Link Posted: 7/23/2013 1:58:42 AM EST
Link Posted: 7/23/2013 6:59:23 AM EST
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Originally Posted By alphabavo:


There are others that are more qualified than I am on this, but I avoid investing with banks like usaa, wells, citi, ect. I prefer staying with fidelity, Wachovia, Charles schwab...

They seem to have lower fees, and better research materials available.
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Discussion ForumsJump to Quoted PostQuote History
Originally Posted By alphabavo:
Originally Posted By Reservist:
While we have this thread up. What do you guys reccomend 401k or IRA. I've been using the TSP through the .mil but been looking at IRA's through USAA.


There are others that are more qualified than I am on this, but I avoid investing with banks like usaa, wells, citi, ect. I prefer staying with fidelity, Wachovia, Charles schwab...

They seem to have lower fees, and better research materials available.



USAA is a very good investment bank, as well as Fidelity, Charles Schwab, and T Rowe.
Link Posted: 7/23/2013 7:00:35 AM EST
[Last Edit: 7/23/2013 8:52:29 AM EST by mmsSierra]
Hi OP, this somewhat applies to your question: http://finance.yahoo.com/news/8-retirement-planning-mistakes-avoid-111046172.html.

Look at number 7 on the list.
Link Posted: 7/23/2013 7:07:51 AM EST
Discussion ForumsJump to Quoted PostQuote History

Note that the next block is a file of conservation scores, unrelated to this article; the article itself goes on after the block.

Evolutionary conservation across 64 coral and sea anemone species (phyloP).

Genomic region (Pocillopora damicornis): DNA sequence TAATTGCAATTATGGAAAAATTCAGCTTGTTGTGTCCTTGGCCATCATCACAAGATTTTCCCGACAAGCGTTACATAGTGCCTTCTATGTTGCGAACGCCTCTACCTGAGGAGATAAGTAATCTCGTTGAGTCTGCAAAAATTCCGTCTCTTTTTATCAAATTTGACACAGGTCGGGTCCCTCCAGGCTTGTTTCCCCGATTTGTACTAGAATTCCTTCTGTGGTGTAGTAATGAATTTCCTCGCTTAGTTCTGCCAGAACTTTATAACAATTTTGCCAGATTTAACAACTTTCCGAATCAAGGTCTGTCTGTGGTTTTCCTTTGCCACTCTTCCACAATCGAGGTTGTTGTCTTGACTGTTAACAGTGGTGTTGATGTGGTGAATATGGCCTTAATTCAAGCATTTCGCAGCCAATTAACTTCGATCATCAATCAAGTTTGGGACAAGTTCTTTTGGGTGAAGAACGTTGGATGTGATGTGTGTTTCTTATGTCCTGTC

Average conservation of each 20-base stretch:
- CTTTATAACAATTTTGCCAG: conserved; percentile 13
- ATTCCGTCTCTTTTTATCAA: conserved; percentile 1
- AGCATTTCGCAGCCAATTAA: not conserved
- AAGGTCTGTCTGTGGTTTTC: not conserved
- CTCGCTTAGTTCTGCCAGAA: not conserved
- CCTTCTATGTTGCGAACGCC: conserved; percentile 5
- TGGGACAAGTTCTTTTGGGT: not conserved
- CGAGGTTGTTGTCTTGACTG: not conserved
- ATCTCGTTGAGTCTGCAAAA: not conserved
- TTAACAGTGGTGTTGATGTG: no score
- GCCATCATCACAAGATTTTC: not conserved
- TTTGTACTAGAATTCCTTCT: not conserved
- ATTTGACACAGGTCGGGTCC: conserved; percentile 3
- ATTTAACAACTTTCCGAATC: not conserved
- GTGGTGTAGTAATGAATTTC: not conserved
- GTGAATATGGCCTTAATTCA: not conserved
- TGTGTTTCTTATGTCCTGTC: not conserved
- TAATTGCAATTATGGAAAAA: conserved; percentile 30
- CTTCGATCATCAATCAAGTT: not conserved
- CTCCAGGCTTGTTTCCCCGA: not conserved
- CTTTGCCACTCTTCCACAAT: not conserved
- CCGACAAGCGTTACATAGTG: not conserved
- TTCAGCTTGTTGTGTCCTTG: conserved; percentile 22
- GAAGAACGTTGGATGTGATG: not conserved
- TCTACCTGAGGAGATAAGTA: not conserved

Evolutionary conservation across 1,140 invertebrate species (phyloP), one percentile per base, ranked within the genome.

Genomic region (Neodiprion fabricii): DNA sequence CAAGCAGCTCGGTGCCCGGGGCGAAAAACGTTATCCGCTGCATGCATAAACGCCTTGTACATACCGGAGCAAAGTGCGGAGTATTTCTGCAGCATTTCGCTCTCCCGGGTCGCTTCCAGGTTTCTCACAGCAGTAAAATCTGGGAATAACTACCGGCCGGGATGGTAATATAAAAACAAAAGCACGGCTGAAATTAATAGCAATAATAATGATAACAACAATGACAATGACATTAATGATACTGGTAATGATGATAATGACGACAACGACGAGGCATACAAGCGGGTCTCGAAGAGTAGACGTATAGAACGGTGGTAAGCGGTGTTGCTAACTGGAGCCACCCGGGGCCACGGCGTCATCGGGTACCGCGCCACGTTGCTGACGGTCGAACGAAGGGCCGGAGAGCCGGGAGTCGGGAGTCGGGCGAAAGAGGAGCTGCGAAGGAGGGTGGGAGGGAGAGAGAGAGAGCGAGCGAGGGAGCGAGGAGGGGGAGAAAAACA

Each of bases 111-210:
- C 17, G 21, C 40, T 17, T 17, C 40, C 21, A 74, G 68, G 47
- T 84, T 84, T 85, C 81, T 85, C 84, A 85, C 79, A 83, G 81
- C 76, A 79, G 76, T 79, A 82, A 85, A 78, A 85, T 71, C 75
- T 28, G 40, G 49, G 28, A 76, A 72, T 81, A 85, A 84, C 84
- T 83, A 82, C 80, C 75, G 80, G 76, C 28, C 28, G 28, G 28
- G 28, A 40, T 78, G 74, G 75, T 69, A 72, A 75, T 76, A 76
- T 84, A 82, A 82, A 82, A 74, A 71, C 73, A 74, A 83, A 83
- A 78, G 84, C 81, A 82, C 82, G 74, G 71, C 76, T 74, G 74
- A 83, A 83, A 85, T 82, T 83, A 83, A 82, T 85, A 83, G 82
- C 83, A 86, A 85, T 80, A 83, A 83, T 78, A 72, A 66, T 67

Originally Posted By Reservist:
While we have this thread up. What do you guys reccomend 401k or IRA. I've been using the TSP through the .mil but been looking at IRA's through USAA.
View Quote


If your company offers a 401k or 401k like benefit with employer matching, you should take advantage of it. If they do not or if you want to roll money from a tax deferred account to something else, an IRA is a good idea. If you are thinking of saving money for retirement in a tax deferred method and do not have an employer 401k, then look at Roth IRA or IRA. USAA does offer both and has a decent fund selection. I think USAA offers at least one free investment analysis which would be good to take advantage of. By the way, I do not work for or represent USAA. I just think they are a good company.
Link Posted: 7/23/2013 10:33:08 PM EST
the duration of a 401k loan before its considered a distribution and subject to 10% penalty is way shorter than a 15 yr mortgage.
Link Posted: 7/24/2013 4:03:00 PM EST
If your 401K allows, you can borrow against it and pay back with interest, how you use the money is generally up to you. There are also home mortgages through 401K, but generally that is limited to initial purchase or first time home purchase.
You can do what you propose, but the amount you mention may be to high for what you are attempting, depends on the max loan amount the plan allows.
Usually, you must have twice the amount you intend to borrow. Also, as always, there are penalties if you default or stop payment, along with tax ramifications.